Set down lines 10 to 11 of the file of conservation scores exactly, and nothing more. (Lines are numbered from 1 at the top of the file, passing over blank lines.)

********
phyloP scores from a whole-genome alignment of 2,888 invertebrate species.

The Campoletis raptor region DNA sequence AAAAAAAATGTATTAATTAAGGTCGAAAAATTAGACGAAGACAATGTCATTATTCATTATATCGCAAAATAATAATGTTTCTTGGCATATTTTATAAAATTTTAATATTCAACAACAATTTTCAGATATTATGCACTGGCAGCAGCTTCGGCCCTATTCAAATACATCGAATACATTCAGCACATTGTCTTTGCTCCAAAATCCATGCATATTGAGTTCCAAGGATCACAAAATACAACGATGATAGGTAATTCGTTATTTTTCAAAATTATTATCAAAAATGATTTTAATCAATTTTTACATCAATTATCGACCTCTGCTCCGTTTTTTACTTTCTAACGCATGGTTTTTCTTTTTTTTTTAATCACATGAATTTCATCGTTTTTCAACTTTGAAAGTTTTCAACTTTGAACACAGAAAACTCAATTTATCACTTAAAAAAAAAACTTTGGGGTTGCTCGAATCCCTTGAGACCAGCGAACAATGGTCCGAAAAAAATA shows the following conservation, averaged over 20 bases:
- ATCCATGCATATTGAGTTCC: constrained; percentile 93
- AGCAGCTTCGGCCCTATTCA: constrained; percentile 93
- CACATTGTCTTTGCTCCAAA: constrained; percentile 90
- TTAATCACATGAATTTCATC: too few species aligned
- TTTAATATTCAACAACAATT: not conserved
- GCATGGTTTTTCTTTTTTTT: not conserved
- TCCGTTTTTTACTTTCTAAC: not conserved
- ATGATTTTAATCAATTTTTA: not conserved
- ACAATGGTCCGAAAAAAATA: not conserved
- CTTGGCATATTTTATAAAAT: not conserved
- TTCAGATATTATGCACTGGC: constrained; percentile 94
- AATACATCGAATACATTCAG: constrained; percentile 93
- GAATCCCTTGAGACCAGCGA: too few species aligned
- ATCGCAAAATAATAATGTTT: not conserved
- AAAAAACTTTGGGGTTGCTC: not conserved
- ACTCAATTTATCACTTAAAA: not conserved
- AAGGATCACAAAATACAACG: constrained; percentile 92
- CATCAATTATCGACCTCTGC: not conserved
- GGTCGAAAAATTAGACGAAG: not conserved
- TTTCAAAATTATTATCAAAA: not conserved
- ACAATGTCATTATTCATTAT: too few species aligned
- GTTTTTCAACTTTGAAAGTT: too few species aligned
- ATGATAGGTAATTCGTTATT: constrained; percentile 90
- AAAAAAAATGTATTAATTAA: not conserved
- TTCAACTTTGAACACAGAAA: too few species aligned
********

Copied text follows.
- ATGATTTTAATCAATTTTTA: not conserved
- ACAATGGTCCGAAAAAAATA: not conserved